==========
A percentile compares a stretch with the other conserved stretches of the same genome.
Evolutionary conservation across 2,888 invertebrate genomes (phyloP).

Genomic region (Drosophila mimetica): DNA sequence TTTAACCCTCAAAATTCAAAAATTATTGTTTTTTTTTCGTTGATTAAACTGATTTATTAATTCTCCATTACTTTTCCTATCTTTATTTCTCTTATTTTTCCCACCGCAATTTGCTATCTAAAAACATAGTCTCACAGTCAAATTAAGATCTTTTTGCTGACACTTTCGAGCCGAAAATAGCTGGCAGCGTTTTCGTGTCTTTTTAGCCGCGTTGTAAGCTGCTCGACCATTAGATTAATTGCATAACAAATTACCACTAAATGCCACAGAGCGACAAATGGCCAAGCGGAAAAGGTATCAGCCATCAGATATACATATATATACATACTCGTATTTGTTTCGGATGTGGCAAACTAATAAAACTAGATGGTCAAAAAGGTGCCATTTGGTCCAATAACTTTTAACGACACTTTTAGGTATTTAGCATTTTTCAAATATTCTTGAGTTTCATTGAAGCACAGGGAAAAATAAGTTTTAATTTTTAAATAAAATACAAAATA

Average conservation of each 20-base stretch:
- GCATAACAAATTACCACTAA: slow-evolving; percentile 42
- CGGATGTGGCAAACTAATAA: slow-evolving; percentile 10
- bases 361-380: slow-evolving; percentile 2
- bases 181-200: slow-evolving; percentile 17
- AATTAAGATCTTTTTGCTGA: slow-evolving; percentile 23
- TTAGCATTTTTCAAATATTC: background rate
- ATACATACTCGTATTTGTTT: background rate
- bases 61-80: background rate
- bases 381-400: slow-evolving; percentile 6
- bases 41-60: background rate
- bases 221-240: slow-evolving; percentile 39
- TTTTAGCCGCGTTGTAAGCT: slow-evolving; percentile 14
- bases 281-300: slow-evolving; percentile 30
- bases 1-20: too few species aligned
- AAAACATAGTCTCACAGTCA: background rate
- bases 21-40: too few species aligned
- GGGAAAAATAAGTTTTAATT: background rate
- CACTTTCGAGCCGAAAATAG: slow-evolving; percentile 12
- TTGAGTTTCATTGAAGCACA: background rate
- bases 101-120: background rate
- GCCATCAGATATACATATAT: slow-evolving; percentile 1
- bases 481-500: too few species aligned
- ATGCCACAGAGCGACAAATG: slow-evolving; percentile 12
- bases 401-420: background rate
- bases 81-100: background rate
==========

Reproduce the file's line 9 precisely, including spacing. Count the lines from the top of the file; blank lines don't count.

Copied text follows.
- AATTAAGATCTTTTTGCTGA: slow-evolving; percentile 23